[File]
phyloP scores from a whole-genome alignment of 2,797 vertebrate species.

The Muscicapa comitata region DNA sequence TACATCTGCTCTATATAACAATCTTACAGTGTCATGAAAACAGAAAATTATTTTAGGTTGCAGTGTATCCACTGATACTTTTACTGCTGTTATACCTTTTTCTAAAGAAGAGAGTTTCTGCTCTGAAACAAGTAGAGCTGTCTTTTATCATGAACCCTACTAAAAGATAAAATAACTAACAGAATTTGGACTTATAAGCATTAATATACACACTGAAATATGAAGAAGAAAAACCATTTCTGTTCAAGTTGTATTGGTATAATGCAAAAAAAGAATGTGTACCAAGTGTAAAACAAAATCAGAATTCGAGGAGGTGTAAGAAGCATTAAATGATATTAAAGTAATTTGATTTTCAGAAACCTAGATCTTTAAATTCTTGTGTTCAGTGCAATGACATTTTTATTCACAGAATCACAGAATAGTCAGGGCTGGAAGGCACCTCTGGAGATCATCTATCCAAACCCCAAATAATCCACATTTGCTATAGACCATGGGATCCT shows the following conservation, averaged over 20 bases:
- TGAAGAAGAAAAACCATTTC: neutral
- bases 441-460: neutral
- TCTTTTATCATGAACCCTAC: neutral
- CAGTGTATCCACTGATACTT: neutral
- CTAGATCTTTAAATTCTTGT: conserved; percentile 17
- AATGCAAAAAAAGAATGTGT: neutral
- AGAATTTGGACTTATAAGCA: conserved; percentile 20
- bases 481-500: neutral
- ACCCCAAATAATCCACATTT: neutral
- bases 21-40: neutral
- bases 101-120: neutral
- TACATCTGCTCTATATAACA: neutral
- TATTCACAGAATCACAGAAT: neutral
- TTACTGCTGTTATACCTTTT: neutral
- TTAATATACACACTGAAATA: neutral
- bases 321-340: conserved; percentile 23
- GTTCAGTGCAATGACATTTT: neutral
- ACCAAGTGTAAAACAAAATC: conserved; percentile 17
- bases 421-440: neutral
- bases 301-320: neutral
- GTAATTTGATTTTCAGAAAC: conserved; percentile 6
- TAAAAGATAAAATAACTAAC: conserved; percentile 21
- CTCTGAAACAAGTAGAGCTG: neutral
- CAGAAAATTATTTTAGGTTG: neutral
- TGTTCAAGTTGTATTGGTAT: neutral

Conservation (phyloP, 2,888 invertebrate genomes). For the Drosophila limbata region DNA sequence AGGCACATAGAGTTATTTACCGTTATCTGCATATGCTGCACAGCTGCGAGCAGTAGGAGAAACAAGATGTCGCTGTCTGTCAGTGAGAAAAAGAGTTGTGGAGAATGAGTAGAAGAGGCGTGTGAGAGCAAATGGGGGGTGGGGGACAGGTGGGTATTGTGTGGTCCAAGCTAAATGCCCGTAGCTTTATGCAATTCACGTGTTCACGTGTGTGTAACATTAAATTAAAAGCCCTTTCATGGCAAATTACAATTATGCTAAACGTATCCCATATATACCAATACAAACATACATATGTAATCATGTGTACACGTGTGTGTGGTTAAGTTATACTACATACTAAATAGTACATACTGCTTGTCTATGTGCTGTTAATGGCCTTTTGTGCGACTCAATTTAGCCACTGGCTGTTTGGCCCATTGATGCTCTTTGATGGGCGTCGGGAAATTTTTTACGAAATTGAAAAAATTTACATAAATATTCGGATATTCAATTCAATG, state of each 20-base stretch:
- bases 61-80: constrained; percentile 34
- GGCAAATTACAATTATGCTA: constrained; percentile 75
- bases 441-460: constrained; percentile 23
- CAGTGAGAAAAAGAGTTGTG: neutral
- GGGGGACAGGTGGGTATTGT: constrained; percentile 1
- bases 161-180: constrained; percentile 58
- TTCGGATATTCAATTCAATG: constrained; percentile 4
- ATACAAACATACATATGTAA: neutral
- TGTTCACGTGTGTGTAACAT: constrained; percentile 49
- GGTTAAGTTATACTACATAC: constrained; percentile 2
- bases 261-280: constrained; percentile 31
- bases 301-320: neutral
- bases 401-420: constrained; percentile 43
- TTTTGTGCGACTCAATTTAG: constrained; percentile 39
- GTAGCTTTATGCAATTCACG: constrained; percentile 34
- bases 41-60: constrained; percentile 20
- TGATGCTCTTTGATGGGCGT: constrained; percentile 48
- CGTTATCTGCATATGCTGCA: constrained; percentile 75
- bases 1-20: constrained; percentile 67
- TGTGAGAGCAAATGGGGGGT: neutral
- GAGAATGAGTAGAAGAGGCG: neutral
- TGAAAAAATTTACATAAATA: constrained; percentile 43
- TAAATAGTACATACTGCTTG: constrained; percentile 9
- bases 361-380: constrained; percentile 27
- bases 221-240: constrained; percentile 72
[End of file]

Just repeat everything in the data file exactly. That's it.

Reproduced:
phyloP scores from a whole-genome alignment of 2,797 vertebrate species.

The Muscicapa comitata region DNA sequence TACATCTGCTCTATATAACAATCTTACAGTGTCATGAAAACAGAAAATTATTTTAGGTTGCAGTGTATCCACTGATACTTTTACTGCTGTTATACCTTTTTCTAAAGAAGAGAGTTTCTGCTCTGAAACAAGTAGAGCTGTCTTTTATCATGAACCCTACTAAAAGATAAAATAACTAACAGAATTTGGACTTATAAGCATTAATATACACACTGAAATATGAAGAAGAAAAACCATTTCTGTTCAAGTTGTATTGGTATAATGCAAAAAAAGAATGTGTACCAAGTGTAAAACAAAATCAGAATTCGAGGAGGTGTAAGAAGCATTAAATGATATTAAAGTAATTTGATTTTCAGAAACCTAGATCTTTAAATTCTTGTGTTCAGTGCAATGACATTTTTATTCACAGAATCACAGAATAGTCAGGGCTGGAAGGCACCTCTGGAGATCATCTATCCAAACCCCAAATAATCCACATTTGCTATAGACCATGGGATCCT shows the following conservation, averaged over 20 bases:
- TGAAGAAGAAAAACCATTTC: neutral
- bases 441-460: neutral
- TCTTTTATCATGAACCCTAC: neutral
- CAGTGTATCCACTGATACTT: neutral
- CTAGATCTTTAAATTCTTGT: conserved; percentile 17
- AATGCAAAAAAAGAATGTGT: neutral
- AGAATTTGGACTTATAAGCA: conserved; percentile 20
- bases 481-500: neutral
- ACCCCAAATAATCCACATTT: neutral
- bases 21-40: neutral
- bases 101-120: neutral
- TACATCTGCTCTATATAACA: neutral
- TATTCACAGAATCACAGAAT: neutral
- TTACTGCTGTTATACCTTTT: neutral
- TTAATATACACACTGAAATA: neutral
- bases 321-340: conserved; percentile 23
- GTTCAGTGCAATGACATTTT: neutral
- ACCAAGTGTAAAACAAAATC: conserved; percentile 17
- bases 421-440: neutral
- bases 301-320: neutral
- GTAATTTGATTTTCAGAAAC: conserved; percentile 6
- TAAAAGATAAAATAACTAAC: conserved; percentile 21
- CTCTGAAACAAGTAGAGCTG: neutral
- CAGAAAATTATTTTAGGTTG: neutral
- TGTTCAAGTTGTATTGGTAT: neutral

Conservation (phyloP, 2,888 invertebrate genomes). For the Drosophila limbata region DNA sequence AGGCACATAGAGTTATTTACCGTTATCTGCATATGCTGCACAGCTGCGAGCAGTAGGAGAAACAAGATGTCGCTGTCTGTCAGTGAGAAAAAGAGTTGTGGAGAATGAGTAGAAGAGGCGTGTGAGAGCAAATGGGGGGTGGGGGACAGGTGGGTATTGTGTGGTCCAAGCTAAATGCCCGTAGCTTTATGCAATTCACGTGTTCACGTGTGTGTAACATTAAATTAAAAGCCCTTTCATGGCAAATTACAATTATGCTAAACGTATCCCATATATACCAATACAAACATACATATGTAATCATGTGTACACGTGTGTGTGGTTAAGTTATACTACATACTAAATAGTACATACTGCTTGTCTATGTGCTGTTAATGGCCTTTTGTGCGACTCAATTTAGCCACTGGCTGTTTGGCCCATTGATGCTCTTTGATGGGCGTCGGGAAATTTTTTACGAAATTGAAAAAATTTACATAAATATTCGGATATTCAATTCAATG, state of each 20-base stretch:
- bases 61-80: constrained; percentile 34
- GGCAAATTACAATTATGCTA: constrained; percentile 75
- bases 441-460: constrained; percentile 23
- CAGTGAGAAAAAGAGTTGTG: neutral
- GGGGGACAGGTGGGTATTGT: constrained; percentile 1
- bases 161-180: constrained; percentile 58
- TTCGGATATTCAATTCAATG: constrained; percentile 4
- ATACAAACATACATATGTAA: neutral
- TGTTCACGTGTGTGTAACAT: constrained; percentile 49
- GGTTAAGTTATACTACATAC: constrained; percentile 2
- bases 261-280: constrained; percentile 31
- bases 301-320: neutral
- bases 401-420: constrained; percentile 43
- TTTTGTGCGACTCAATTTAG: constrained; percentile 39
- GTAGCTTTATGCAATTCACG: constrained; percentile 34
- bases 41-60: constrained; percentile 20
- TGATGCTCTTTGATGGGCGT: constrained; percentile 48
- CGTTATCTGCATATGCTGCA: constrained; percentile 75
- bases 1-20: constrained; percentile 67
- TGTGAGAGCAAATGGGGGGT: neutral
- GAGAATGAGTAGAAGAGGCG: neutral
- TGAAAAAATTTACATAAATA: constrained; percentile 43
- TAAATAGTACATACTGCTTG: constrained; percentile 9
- bases 361-380: constrained; percentile 27
- bases 221-240: constrained; percentile 72